This past week, Henry and I took a brief few days of vacation together in Southern California. We spent time with animals at the San Diego Zoo, ate some delicious seafood, and sat on a cliff above the ocean, watching the waves roll in and out. It was good time for just the two of us to be together in a busy season, and I am grateful for the opportunity. I’m also grateful for a moment of conscious awareness that I experienced during the liminal space of our drive home.

I had my computer with me and planned to spend some of our drive doing work. After lunch, however, I found myself falling asleep over my work, so I put the computer away and took a nap. When I awoke, I was reluctant to return to editing. Instead, I felt the Spirit’s nudge to stop working, embrace liminal space, and be present to the moment.

Looking out across the hot, parched desert, I began thinking about the earliest human dwellers in this land, who managed to thrive here in what we would consider a “food desert” for many generations before I arrived. I’ve mentioned before about how they made full use of the bounty offered by mesquites and other trees. I remember learning as a child, in a cartoon book on cacti, about how these desert plants store water to sustain them during the dry months, and humans can tap into that moisture during times of drought.

I found myself thinking also of the miners and ranchers who arrived later, chasing dreams of wealth—and chasing out so many Native Americans in the process. American culture is so fixated on the idea of land ownership, and the fallacy that so much of the American West was “empty” before their arrival—which just isn’t true. I spent many childhood evenings sitting in the back of American Southwest archaeology classes my mom was taking at the University of New Mexico, doing my homework, but also absorbing a lot of information about the peoples who lived here before us. This land has never been “empty,” and we have work to do to address that theft of land.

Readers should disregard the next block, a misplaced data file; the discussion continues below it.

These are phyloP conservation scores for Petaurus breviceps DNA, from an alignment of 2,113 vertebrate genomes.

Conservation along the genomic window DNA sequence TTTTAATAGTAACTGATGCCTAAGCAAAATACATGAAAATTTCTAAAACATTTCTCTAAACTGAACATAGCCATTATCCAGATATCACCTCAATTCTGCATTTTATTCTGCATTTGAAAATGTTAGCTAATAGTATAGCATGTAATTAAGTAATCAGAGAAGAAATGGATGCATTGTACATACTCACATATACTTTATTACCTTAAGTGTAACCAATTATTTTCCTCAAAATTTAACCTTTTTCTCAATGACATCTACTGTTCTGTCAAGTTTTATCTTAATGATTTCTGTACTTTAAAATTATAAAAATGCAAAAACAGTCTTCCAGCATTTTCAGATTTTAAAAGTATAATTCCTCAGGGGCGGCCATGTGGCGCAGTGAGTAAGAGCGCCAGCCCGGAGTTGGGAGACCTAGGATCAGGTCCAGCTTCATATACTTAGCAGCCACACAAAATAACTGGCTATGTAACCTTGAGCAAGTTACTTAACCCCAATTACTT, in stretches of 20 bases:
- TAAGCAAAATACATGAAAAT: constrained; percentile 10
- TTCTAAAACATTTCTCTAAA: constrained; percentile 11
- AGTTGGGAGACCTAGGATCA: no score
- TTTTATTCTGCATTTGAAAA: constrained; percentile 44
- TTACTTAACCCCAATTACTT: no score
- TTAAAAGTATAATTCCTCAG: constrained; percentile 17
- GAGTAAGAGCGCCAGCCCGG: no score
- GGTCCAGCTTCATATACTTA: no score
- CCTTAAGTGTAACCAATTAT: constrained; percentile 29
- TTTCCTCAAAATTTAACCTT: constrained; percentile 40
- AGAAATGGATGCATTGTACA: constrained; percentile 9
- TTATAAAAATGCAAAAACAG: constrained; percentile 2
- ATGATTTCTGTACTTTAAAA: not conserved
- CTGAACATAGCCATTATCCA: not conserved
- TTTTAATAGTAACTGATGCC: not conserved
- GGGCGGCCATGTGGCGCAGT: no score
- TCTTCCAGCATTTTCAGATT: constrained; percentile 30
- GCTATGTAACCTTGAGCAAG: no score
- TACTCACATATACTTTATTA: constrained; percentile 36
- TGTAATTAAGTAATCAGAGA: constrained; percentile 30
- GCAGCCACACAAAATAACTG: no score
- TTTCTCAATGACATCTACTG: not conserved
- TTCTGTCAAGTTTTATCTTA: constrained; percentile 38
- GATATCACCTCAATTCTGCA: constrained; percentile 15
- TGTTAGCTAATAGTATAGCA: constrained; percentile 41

Back to liminal space. So much of the stunning landscape of Southern Arizona is filled with hardy desert plants and a few scattered, ruined homesteads and mine tailings. I pondered how our predecessors on this land struggled to cross the miles we now whizz by so blithely in our airconditioned cars. Our six-hour drive to the ocean took people weeks to traverse just two centuries ago.

That recognition led me to a deeper stillness. Passing just a few miles of landscape a day, those who dwelt here before me would have experienced the land more thoroughly and deeply. They would have had plenty of time to marvel over the shapes of individual cacti as they twisted in response to circumstances or reached around rocks toward the sun.

It’s important to take time to be where we are, to notice what is right in front of us, instead of thinking ahead to what lies at the end of a day’s journey. I saw hills that once funneled fiery volcanoes and wondered what century-old saguaros have witnessed. I found beauty in layers of green that thrive in triple-digit summer heat. Empty sandy washes were peppered with occasional huge boulders. Black volcanic rubble was strewn across the landscape, as if flung carelessly by a giant hand.

When did you last take time to be present to the moment and not just focus on your destination? I invite you to enter liminal space sometime this week. Take time to sit on your porch or balcony, or at your window, or walk/drive slowly through an area near your home. Reflect on those who dwelt there in prior centuries and ponder what they have left behind. Give thanks to God for the patch of land on which you dwell and acknowledge those who cared for it prior to your arrival.

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